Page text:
[Haskell-cafe] linear and dependent types

oleg at okmij.org oleg at okmij.org
Sat Feb 19 08:31:08 CET 2011

There has been extensive discussion of whether Haskell has dependent
types, made larger by the fact that the definition of
dependently-typed languages is a bit fuzzy. On some accounts, type
functions or GADTs are sufficient for calling a language
dependently-typed, and Haskell got both features.

The situation is clearer with linear types. First of all, Haskell has
all facilities for statically ensuring the proper use of
resources. The simplest example is enforcing the locking protocol: a
lock can be acquired no more than once; only acquired locks may be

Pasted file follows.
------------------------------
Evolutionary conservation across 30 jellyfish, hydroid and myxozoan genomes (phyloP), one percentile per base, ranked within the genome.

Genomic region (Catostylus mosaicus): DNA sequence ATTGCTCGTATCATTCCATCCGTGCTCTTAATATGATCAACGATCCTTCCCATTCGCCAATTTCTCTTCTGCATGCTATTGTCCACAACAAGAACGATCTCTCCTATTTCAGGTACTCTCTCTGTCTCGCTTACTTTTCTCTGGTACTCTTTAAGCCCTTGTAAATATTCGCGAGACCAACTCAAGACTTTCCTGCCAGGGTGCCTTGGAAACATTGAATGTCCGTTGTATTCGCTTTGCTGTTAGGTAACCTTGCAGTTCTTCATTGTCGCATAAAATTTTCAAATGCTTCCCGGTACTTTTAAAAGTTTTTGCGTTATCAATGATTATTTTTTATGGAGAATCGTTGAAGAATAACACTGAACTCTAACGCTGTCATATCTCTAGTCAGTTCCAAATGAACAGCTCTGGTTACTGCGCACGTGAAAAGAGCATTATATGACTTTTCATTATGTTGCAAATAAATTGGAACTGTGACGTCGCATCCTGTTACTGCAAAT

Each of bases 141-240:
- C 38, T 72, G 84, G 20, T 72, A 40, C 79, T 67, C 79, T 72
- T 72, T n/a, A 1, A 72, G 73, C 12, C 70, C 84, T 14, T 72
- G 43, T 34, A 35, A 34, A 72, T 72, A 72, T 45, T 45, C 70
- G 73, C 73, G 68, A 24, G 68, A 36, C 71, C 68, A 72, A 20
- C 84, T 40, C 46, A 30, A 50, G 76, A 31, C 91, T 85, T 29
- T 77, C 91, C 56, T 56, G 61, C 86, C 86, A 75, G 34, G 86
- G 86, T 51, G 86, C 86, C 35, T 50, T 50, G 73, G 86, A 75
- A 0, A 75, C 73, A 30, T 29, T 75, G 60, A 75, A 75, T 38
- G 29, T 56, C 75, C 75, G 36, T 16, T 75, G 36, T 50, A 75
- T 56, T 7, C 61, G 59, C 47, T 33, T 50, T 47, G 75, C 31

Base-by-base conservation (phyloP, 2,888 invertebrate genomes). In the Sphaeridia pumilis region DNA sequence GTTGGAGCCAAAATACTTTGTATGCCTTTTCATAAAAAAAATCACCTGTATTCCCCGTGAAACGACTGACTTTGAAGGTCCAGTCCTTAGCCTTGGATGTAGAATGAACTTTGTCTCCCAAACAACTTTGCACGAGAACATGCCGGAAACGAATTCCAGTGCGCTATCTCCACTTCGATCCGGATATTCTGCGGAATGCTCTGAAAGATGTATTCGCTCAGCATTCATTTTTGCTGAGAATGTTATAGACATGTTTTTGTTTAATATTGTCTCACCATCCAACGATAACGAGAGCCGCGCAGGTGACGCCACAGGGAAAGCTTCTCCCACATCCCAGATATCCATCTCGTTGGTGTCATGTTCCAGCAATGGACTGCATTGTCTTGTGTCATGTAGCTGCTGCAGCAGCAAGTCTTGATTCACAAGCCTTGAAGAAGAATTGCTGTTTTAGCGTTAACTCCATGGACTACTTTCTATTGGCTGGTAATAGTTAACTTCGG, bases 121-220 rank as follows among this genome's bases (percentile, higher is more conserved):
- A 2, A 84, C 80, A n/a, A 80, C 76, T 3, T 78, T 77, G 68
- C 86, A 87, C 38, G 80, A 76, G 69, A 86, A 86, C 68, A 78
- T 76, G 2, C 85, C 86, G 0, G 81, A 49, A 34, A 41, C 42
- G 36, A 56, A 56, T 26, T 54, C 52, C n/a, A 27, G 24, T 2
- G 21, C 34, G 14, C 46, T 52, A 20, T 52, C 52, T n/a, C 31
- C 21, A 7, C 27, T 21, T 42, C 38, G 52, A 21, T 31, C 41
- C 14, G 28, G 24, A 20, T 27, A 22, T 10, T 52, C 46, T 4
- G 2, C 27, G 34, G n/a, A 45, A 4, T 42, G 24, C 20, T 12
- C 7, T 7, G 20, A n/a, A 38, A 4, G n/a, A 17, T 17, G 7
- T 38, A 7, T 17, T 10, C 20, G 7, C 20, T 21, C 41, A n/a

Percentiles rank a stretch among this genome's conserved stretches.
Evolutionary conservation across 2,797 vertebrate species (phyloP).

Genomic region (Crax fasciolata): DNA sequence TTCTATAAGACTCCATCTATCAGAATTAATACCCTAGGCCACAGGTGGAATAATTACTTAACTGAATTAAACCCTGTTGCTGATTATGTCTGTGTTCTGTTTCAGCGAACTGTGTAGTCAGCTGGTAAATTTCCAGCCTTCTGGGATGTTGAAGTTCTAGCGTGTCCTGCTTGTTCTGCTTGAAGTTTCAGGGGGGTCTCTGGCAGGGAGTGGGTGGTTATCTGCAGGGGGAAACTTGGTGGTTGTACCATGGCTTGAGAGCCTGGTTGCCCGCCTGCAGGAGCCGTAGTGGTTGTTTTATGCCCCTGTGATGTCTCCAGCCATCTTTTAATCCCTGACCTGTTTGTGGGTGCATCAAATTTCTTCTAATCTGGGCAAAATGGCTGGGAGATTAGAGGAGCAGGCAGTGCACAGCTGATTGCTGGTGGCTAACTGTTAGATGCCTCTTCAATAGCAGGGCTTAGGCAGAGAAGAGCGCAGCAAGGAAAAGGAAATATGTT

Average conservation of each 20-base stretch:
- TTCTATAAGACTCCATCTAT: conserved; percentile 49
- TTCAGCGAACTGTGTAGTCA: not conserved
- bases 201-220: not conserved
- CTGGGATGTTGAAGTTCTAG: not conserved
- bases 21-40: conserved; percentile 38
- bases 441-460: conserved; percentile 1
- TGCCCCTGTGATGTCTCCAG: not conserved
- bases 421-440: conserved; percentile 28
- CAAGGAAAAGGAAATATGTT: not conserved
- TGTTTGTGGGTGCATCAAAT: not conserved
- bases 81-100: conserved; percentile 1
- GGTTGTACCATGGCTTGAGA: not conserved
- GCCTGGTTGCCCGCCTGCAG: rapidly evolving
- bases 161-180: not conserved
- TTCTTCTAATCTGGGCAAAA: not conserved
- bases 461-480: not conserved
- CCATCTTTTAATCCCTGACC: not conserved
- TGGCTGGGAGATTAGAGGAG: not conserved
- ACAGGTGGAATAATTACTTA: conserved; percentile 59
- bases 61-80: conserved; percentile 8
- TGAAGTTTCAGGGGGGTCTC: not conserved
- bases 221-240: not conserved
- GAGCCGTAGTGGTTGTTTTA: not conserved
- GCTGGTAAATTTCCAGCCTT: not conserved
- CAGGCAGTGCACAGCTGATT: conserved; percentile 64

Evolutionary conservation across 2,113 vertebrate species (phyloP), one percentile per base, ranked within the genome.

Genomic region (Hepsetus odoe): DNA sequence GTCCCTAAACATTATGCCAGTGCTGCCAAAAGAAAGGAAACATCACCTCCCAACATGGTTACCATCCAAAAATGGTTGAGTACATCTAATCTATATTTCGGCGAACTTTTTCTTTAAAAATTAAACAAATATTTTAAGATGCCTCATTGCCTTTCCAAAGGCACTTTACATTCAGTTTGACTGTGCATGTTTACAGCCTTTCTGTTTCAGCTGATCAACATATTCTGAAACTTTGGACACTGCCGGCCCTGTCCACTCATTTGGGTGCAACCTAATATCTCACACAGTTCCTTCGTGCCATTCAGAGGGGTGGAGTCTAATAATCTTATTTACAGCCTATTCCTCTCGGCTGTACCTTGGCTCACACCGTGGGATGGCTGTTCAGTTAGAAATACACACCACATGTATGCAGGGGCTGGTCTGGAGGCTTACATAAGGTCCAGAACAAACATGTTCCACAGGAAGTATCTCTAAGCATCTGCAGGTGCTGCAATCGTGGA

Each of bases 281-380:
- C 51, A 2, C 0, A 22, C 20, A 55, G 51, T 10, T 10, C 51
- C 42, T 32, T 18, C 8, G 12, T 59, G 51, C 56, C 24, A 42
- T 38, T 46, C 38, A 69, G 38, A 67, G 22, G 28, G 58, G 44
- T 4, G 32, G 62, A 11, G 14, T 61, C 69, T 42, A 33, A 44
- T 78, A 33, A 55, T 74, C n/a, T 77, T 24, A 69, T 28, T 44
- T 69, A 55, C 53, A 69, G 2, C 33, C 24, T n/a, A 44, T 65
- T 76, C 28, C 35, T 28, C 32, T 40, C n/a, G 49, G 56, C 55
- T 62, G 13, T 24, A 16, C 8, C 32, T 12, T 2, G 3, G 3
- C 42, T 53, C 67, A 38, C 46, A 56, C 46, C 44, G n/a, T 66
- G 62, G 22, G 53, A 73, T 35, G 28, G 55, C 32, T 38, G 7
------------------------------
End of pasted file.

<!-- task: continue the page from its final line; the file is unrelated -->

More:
released, all acquired locks must be released at the end. This simple
example is described in Sec 5.2 of


That example can be made more complex: a program with two locks
choosing the lock to acquire based on the data it reads from a
file. We can still statically guarantee that all acquired locks are
released and no lock is acquired or released twice -- even if we
cannot statically tell which particular lock will be acquired during a
program run.  Other examples of resource control include session types
and regions. There are several Hackage packages with these keywords.

Generally, Haskell can easily embed languages with dependent or linear
types -- just as easily as Haskell embeds languages with IO, global
mutable state, non-determinism. The latter languages go by the name of
monads. One can easily embed typed linear lambda-calculus, with
Haskell type-checker ensuring that each bound variable is referenced
exactly once.


The linear lambda-calculus turns out not very useful; no wonder Girard
had to add exponentials.

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